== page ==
In Solomon Islands, elections are fought mainly on local issues and commitments. Candidates with deep pockets and wealthy backers are better able to win favour, and even buy votes. Incumbents are at an advantage this time round with MP slush funds, known as Constituency Development Funds, flowing almost exclusively to MPs who supported Sogavare’s government.

Under Sogavare’s leadership, and indeed before his time, cracks in the core pillars of democracy have widened.

The two competing coalitions have enough candidates to make it possible for either to win. The DCGA coalition (incumbent government) and the CARE Coalition (opposition) are each fielding a candidate or more in most constituencies. Crunching the numbers, it appears Sogavare has the edge. But with 115 independents running and no way to lock in allegiances, election outcomes are unpredictable, not just at the ballot box but also for the selection of the next leader.

The evening before the election, “Devil’s Night”, is a time when vote­-buying and other enticements are used to win support. And the wheeling and dealing goes on once MPs are elected and political camps vie for support. Money, ministerial promises, and hotel lock-ups are used to secure support for governing coalitions. Since independence, no incumbent prime minister has ever secured concurrent terms, but Solomon Islands serves up surprises regularly.

The risk that the public will become disillusioned with the election and democratic processes is real. If voters feel there is political foul play or external interference in democratic processes, unrest could follow. Recognising the risk, the Solomons International Assistance Force (SIAF) — deployed after the 2021 riots and comprised of personnel from Australia, New Zealand, Fiji and Papua New Guinea — will remain for the election period to help quell any trouble. But that is a security band-aid. Ultimately, bigger democratic issues will have to be addressed.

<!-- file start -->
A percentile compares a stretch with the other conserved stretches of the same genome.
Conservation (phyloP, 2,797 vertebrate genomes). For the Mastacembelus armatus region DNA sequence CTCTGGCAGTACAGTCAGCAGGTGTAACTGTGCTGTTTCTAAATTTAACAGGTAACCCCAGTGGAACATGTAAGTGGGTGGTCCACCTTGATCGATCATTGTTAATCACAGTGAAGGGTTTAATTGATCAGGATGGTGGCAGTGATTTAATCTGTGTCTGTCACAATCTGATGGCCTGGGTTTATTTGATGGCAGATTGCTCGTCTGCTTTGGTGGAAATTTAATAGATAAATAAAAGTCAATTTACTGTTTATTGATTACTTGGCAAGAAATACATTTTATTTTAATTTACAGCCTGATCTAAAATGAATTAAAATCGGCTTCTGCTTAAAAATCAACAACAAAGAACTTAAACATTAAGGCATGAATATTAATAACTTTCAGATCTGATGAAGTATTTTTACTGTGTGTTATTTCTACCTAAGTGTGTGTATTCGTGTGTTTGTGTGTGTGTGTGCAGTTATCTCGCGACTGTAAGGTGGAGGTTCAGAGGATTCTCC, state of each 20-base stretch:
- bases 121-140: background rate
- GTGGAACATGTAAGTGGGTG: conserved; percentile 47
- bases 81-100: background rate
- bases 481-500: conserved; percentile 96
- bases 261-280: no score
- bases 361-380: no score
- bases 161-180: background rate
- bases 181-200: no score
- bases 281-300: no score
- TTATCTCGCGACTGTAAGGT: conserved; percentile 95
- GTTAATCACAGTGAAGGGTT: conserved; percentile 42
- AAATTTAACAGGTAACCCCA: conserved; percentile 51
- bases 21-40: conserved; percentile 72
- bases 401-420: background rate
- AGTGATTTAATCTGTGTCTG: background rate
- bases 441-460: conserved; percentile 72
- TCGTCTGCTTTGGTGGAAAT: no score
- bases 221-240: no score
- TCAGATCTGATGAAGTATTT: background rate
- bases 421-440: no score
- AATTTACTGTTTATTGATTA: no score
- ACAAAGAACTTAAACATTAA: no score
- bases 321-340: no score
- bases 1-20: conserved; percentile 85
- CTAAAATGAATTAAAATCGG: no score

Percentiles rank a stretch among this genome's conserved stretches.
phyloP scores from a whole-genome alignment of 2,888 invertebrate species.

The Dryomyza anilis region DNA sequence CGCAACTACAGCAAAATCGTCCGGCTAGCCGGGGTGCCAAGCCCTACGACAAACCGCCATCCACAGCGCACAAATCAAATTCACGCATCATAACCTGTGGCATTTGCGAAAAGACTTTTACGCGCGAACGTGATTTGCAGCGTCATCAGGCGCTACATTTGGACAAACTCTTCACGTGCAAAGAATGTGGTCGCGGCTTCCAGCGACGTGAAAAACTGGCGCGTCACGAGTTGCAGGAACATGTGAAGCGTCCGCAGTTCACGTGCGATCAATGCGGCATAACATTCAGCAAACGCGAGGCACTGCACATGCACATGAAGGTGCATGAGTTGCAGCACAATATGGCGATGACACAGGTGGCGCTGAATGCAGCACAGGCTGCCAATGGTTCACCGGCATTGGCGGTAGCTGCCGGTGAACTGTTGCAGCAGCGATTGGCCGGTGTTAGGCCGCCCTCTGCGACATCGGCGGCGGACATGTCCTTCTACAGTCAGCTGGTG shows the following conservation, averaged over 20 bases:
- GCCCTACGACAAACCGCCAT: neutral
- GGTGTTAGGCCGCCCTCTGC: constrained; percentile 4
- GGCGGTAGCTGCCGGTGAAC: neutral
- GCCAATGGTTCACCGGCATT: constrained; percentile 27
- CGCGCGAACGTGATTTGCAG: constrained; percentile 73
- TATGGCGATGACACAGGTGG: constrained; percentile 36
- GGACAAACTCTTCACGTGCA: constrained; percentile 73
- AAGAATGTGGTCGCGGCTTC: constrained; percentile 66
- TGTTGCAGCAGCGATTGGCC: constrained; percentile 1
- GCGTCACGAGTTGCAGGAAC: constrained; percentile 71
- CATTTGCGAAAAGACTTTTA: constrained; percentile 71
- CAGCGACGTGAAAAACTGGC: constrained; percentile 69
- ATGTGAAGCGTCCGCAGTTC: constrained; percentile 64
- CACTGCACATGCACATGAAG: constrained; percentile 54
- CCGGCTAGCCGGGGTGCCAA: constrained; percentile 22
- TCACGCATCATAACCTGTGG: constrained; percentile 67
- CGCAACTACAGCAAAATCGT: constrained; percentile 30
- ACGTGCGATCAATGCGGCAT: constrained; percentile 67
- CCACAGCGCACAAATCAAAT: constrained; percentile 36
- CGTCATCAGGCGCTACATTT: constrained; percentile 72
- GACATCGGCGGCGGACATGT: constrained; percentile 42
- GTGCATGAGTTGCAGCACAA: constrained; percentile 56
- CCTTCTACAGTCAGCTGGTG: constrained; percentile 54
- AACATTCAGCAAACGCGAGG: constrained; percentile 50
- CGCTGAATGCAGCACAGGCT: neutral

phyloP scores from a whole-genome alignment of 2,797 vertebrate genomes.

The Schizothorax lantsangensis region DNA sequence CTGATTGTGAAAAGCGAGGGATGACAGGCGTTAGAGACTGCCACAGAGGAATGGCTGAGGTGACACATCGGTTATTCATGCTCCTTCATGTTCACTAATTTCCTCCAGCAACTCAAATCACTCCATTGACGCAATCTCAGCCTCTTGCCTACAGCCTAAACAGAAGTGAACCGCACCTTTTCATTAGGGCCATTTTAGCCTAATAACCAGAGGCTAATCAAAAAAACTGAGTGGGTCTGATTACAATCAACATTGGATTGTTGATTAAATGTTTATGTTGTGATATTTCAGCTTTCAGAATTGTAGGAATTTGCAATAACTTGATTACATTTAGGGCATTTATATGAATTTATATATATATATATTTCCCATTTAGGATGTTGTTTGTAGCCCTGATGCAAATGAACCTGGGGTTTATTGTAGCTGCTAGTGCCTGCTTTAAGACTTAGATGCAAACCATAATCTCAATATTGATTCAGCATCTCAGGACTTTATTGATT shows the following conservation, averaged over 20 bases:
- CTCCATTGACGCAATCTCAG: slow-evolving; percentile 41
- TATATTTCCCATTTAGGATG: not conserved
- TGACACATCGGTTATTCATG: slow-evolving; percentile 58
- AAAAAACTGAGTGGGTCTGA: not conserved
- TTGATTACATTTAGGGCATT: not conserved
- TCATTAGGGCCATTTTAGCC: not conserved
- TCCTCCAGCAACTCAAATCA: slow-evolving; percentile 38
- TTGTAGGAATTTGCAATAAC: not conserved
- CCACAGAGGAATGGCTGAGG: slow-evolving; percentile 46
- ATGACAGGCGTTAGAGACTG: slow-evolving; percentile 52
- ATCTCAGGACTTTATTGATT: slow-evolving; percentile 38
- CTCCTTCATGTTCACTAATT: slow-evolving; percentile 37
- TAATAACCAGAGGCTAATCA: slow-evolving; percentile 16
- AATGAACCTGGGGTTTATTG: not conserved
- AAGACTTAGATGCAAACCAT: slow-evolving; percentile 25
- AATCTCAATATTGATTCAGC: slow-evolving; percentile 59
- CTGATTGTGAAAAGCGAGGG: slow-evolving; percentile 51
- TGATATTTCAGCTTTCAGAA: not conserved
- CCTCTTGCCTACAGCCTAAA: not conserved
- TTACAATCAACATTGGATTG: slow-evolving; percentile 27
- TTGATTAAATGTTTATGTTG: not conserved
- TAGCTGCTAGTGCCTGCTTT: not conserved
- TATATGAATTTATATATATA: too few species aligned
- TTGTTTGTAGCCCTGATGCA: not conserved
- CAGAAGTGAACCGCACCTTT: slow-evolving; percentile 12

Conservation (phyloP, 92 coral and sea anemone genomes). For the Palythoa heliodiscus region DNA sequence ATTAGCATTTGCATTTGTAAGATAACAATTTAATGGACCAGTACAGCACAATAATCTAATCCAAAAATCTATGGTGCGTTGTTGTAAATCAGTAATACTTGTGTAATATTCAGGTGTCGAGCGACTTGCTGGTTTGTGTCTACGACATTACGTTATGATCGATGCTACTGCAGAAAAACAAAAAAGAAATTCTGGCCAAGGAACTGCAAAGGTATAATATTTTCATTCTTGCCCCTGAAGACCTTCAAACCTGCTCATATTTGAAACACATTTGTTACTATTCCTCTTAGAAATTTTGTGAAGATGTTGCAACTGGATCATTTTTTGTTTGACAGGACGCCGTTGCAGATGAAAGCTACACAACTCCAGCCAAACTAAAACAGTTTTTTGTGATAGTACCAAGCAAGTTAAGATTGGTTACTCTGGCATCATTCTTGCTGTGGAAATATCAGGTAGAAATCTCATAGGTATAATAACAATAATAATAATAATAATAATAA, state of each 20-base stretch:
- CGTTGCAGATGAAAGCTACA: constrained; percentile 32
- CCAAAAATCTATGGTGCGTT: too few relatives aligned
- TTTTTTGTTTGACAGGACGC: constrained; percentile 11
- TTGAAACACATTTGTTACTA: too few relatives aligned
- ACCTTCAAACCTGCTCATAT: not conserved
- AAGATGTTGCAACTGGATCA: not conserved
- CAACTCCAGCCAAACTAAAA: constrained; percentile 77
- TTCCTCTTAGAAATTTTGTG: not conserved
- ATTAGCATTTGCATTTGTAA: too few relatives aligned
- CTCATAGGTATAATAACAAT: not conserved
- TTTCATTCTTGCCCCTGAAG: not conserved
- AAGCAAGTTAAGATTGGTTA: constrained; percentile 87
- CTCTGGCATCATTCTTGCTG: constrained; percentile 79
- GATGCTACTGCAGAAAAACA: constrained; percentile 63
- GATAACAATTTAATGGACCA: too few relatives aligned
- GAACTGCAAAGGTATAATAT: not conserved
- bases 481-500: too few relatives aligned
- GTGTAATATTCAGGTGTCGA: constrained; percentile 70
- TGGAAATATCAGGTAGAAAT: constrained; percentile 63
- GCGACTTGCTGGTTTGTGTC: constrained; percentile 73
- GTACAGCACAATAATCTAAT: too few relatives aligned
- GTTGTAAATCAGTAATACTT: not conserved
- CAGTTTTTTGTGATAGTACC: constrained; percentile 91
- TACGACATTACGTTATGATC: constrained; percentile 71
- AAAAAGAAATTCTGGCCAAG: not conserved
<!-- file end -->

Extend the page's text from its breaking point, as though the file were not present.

Under Sogavare’s leadership, and indeed before his time, cracks in the core pillars of democracy have widened. Governance is blighted by endemic corruption, media freedom has “narrowed”, and opportunities for youth — 70 per cent of the population — remain dangerously low. Promising measures such as the Anti-Corruption Act and Independent Commission Against Corruption have no bite. Resource projects are failing to deliver development dividends for all, but often deliver environmental costs. And safety is not guaranteed by an under-resourced police force.

These elections will help determine if democracy and stability in Solomon Islands can be enhanced, not eroded. That depends on more than who is prime minister. Most important is whether the next government focuses quickly on nation-building, development aspirations and accountable institutions to buttress democracy.

To learn more about the upcoming Solomon Islands election and the challenges ahead, listen to the Lowy Institute’s most recent Pacific Change Makers podcasts on Solomon Islands Elections: Democracy in the Balance and Solomon Islands: Security and Political Challenges with opposition leader Peter Kenilorea.